Some people may associate “job” with “stress,” so it might be strange to hear the phrase “workplace wellness.”

The word “wellness” involves physical, mental, and emotional health, and there are two distinct groups of people who need to prioritize workplace wellness—for their own benefit, and for the benefit of others. This blog will explain why employers and employees should both care about making their workplace a healthier place to be.

The Stats Don’t Lie

According to a recent Gallup poll reported by CNBC, job satisfaction is at an all-time low. Take a look at these sobering statistics:

  • Sixty percent of people reported being emotionally detached at work and 19% as being miserable.
  • Only 33% reported feeling engaged — and that is even lower than 2020.
  • In the U.S. specifically, 50% of workers reported feeling stressed at their jobs on a daily basis, 41% as being worried, 22% as sad, and 18% angry.

The usual culprits are to blame: job hours, work-life balance, and workplace location can all leave employees dissatisfied. But the Gallup poll shows there’s not much overall difference between the responses from people working in the office and those working remotely. Nor is there a significant difference between people who work four days a week and those who work five. Workers are simply unhappy.

Gallup reports that the top cause for job dissatisfaction is “unfair treatment at work.” The CNBC article goes on to list the four other major gripes — “unmanageable workloads, unclear communication from managers, lack of manager support, and unreasonable time pressure. All five of these experiences are either entirely or significantly influenced by the same factor: managers.”

Why Employers Should Care About Workplace Wellness

Investing in employee wellness isn’t a luxury. It’s a necessity if you want long-term success for your company. Sure, it will cost the business a bit of the budget, but it will also increase productivity and reduce healthcare costs. AMP is free for Marion County businesses

Nothing takes the place of being an effective leader who respects the team and acknowledges their work. That kind of behavior contributes to workplace wellness by boosting self-esteem, morale, and emotional and mental health.

But there are other things that need to be done. Two major improvements to workplace wellness involve the physical space where your team does their job.

  1. Prioritize an ergonomic set-up. Talk to an expert or do your own research, but an ergonomic workspace affects a person’s physical comfort, which influences their ability to focus and be productive. Consider standing desks, active chairs, computer screen heights, desk heights, and chair heights, plus armrest positioning — even room lighting, calming paint colors, and soothing art. Ultimately, inattention to ergonomic design can result in health problems that will be detrimental to your workforce, not to mention your company’s healthcare costs.
  2. Listen to what your employees want. What the internet says worked for some other group or what the company down the street did might not be what’s best for your team. Just the fact that you’re asking them questions and listening to them is part of creating workplace wellness. Need help getting started? Read “Workplace Wellness Tips and Ideas for 2023” for all kinds of information you can use to formulate a plan. Then get busy. Invest in the wellbeing of your employees, and they will thank you. So will your bottom line when you reap the financial ROI.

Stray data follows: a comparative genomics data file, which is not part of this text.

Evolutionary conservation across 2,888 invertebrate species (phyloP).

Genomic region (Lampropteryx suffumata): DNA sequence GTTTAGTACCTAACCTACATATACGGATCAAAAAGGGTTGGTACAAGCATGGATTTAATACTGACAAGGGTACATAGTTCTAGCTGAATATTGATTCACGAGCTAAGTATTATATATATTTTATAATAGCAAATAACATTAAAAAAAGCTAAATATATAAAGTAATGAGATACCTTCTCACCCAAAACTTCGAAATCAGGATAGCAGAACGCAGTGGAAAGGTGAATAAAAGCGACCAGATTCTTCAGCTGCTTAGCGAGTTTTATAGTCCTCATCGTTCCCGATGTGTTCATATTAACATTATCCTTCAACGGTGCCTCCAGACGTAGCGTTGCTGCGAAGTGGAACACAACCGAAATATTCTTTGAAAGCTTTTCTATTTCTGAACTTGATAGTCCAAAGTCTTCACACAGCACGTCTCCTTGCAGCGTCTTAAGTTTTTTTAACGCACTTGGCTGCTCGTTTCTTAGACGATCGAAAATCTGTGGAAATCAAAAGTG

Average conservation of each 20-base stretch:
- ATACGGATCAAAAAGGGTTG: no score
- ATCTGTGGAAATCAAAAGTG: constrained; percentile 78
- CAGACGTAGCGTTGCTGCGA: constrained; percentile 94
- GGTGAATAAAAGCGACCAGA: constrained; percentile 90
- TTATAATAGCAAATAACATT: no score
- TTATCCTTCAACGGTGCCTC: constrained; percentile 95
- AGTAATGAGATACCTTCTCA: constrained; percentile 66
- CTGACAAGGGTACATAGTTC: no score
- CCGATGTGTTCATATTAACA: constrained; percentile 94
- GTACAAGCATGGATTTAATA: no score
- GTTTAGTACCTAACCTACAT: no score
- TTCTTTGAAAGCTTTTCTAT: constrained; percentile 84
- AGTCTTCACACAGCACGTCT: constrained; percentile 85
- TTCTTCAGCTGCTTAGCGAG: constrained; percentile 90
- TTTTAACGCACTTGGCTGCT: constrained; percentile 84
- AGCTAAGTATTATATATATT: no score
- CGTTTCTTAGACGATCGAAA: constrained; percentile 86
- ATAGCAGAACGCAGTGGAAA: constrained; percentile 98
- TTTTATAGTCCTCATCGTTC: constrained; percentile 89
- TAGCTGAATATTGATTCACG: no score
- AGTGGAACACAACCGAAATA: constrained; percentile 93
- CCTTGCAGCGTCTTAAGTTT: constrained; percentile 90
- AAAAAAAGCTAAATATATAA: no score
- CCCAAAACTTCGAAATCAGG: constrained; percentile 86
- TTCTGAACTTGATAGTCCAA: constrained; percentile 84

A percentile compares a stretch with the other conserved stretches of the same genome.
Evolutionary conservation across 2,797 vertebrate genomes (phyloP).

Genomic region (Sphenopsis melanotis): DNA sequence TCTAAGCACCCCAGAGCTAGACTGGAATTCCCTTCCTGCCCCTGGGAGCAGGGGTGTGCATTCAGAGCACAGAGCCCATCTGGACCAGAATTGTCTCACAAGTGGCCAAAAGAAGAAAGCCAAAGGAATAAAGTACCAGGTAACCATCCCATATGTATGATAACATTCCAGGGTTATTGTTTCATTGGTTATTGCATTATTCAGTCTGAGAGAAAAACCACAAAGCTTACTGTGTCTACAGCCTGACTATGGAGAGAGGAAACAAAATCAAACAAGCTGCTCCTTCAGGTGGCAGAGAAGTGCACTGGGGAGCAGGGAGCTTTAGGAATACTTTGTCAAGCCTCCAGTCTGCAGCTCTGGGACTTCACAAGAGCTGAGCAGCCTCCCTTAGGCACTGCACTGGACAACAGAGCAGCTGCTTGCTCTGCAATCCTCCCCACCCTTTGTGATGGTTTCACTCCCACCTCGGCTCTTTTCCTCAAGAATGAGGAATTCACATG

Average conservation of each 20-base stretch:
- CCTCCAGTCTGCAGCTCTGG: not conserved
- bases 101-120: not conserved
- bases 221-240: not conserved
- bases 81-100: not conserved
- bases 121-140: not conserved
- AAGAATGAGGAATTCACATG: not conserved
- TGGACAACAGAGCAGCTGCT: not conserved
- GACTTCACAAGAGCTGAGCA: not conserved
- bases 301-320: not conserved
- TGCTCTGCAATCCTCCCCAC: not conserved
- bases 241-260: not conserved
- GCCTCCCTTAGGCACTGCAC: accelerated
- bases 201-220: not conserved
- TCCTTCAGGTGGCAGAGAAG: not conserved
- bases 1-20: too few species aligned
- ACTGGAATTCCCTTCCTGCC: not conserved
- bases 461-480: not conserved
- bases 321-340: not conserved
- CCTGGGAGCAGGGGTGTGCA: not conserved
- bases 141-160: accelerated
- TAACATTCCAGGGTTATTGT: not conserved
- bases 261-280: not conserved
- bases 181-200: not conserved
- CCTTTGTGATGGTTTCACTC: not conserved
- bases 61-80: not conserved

Why Employees Should Care About Workplace Wellness

It’s great if your employer has created a designated relaxation space at the office for you to use when you need a break, want to relax, or have a few minutes to decompress. But if such a place doesn’t exist for you, here are some tips to help reduce stress and avoid burnout:

  1. Take a break. One long break isn’t as helpful as several short breaks throughout the day. During your break, give your eyes a rest from any type of screen. Use the time to walk around, and if you can go outside to breathe fresh air — do it.
  2. Keep your workspace organized. A messy workspace can create a chaotic headspace, which can add stress and lower productivity. Place live greenery on your desk to boost your view and your mood.
  3. Bring healthy drinks and snacks to the office so you stay fueled and fit all day long. Headaches, lack of focus, and feeling sluggish are often a result of dehydration. Keep that water bottle handy!
    Want some more ideas? Search the internet for “workplace wellness tips” and take your pick of the roughly 30 million results that appear in an instant. Happier at work usually means happier at home, and life is too short to be miserable.

Workplace Wellness Is a Lifestyle

A single step — no matter how big — isn’t enough to reach the end goal. Workplace wellness won’t happen overnight, and there’s no one-time fix that solves everything. If you or your boss try something and it’s a bust, be grateful for the effort and try something else. Workplace wellness is a lifestyle created by daily conscious choices that add up over time.

Choices that can be examined and addressed if they don’t benefit anyone — or if they were useful at first but stopped helping after a while. Everyone is unique, and every office environment and personnel team will have different needs that ebb and flow.

As long as employers and employees are committed to creating a healthy workspace and to treating each other with respect and kindness, the details are for you to decide.

Contact AMP@mchdt.org to learn about our FREE Workplace Wellness Program for Marion County businesses.